Sent by Reader Alison, this is the funniest thing I’ve seen in a long time. Enjoy this seasonally appropriate exploration of editing.
Photo Memory of the Week
Poetry of the WeekA wonderful bird is the pelican,
His bill will hold more than his belican,
He can take in his beak
Enough food for a week
But I'm damned if I see how the helican!
Source: A Wonderful Bird is the Pelican, Dixon Lanier Merritt
Posted: 2023 Mar 17
Music of the Week
Posted: 2023 Mar 24
Tweet of the Week
Australia plotted by every mapped stream and river... all 1.3 million of them pic.twitter.com/7sx7LgemOM
— Amazing Maps (@amazingmap) March 11, 2023
Thanks Isabel, and those tags/keywords are right on – Laughing Frequently, indeed!
Marion – Quite brilliant, I think, from the concept to the writing to the video and musical execution.
Tom – I thought the musicians and singers in the crowd would like it.
I admire the ingenuity that can pounce on a common small niggle and turn it into an art form. Thanks for the fun and for the inspiration, Isabel. Singing this Christmas carol will never again be (the) sane — I mean, same!
Laurna – IKR? The artistry at all levels in this piece is astounding IMO. I do wonder how he chose his YouTube name (Ramses the Pigeon). I’m thinking there’s a story there . . .
Yup, just what we talked about. Our choir director usually directs us not to breathe where the commas are in order to make the music flow. Thus, I ignore all punctuation in singing. Choirs can get away with this by what’s known as “stagger breathing”, in which each person silently breathes in places other singers are not breathing. And no one seems the least bit interested in the detailed meaning of the lyrics, just the overall sentiment of the song. Which is good, given how some songs are written, as we lamented on Friday. Thanks for the video!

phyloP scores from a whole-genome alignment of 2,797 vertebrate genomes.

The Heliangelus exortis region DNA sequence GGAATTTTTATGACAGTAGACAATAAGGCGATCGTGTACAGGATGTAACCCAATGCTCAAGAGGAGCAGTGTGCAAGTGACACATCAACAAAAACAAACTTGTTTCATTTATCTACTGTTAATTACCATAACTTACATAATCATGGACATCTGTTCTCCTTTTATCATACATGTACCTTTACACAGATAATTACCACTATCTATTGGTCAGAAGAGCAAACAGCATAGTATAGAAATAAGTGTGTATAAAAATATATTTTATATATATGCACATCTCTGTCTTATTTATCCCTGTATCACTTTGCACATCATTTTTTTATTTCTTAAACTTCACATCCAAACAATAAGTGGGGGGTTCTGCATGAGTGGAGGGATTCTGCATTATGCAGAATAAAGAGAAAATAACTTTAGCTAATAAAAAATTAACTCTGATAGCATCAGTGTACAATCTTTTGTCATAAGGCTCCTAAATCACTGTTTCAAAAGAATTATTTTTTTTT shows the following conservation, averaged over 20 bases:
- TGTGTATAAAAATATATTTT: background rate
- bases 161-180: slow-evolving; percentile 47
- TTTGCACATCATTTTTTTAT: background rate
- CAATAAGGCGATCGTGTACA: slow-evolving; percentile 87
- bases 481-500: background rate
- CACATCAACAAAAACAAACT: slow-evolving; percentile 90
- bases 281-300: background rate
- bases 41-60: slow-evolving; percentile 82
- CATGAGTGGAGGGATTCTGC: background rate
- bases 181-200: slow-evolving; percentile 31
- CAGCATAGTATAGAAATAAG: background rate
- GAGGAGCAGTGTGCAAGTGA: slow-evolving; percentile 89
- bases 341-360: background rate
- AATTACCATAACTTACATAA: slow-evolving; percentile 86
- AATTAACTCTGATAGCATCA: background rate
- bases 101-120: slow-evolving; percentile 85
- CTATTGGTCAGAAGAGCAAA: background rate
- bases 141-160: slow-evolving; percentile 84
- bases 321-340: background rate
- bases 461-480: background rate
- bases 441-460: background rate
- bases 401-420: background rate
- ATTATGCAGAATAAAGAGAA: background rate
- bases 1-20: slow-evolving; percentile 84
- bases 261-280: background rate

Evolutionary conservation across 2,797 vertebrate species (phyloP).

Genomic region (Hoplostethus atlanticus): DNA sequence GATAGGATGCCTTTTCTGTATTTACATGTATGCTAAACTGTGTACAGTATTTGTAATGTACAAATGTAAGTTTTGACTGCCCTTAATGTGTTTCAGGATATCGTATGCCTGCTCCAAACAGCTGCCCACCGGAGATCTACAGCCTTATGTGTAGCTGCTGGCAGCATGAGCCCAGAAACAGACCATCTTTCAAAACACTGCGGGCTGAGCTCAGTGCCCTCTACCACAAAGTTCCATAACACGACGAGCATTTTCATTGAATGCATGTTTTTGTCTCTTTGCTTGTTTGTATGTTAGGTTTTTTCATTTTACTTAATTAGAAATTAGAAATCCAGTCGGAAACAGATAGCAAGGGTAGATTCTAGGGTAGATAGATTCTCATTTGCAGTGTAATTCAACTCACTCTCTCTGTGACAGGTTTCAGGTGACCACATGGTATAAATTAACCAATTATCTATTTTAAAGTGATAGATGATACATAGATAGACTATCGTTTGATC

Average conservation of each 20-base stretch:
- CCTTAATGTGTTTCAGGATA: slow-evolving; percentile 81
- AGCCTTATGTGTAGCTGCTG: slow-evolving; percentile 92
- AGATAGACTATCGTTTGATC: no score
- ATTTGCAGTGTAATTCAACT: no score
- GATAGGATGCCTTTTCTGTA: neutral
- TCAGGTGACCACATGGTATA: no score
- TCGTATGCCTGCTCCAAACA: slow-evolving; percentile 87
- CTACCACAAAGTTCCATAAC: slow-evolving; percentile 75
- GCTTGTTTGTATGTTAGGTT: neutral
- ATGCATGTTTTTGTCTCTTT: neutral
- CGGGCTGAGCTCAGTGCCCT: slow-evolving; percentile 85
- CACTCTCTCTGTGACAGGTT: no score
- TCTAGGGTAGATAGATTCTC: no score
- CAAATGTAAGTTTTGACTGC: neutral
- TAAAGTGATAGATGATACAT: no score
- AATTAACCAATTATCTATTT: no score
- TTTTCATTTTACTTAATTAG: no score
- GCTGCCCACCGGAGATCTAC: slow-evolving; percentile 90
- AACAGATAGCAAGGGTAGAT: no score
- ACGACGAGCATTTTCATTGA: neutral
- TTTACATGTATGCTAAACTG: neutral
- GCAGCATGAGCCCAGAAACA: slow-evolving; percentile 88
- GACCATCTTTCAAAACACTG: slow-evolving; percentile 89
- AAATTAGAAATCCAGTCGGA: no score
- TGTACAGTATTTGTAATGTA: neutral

Judith – Well, when it’s not a legal contract, the overall sentiment would seem to be sufficient. 🙂 Interesting to think about choir management, which has not been in my line at all, from either side.
The interesting thing about choirs (chorales, even orchestras — musicians in general, perhaps) is trying to get them to act as a single living entity. Singers, horn players, etc., have to breathe as one. Apparently, even their heartbeats tend to coordinate.
The project work you used to do, Isabel, required people to think as one (for the duration of the project, at least). Musical rendering requires people to live and breathe as one (for a few minutes). They may have radically different politics and/or morals, but for those moments of performance, there can be no individualism.
Jim T – Ah. An interesting connection to something I do understand. 🙂 Thanks.
And when this happens, there is flow — the “hive” mind in a good sense. Some of the peak experiences in my whole life have been singing in a choir of 60 voices — a capella.
As for horn players, the better they can SING through their instruments the better.
Barbara – 🙂 I did not know you had sung in a choir, a capella or otherwise.
Isabel – my nomination for the editor’s anthem.
John – Noted. Awards ceremony to be held post-COVID.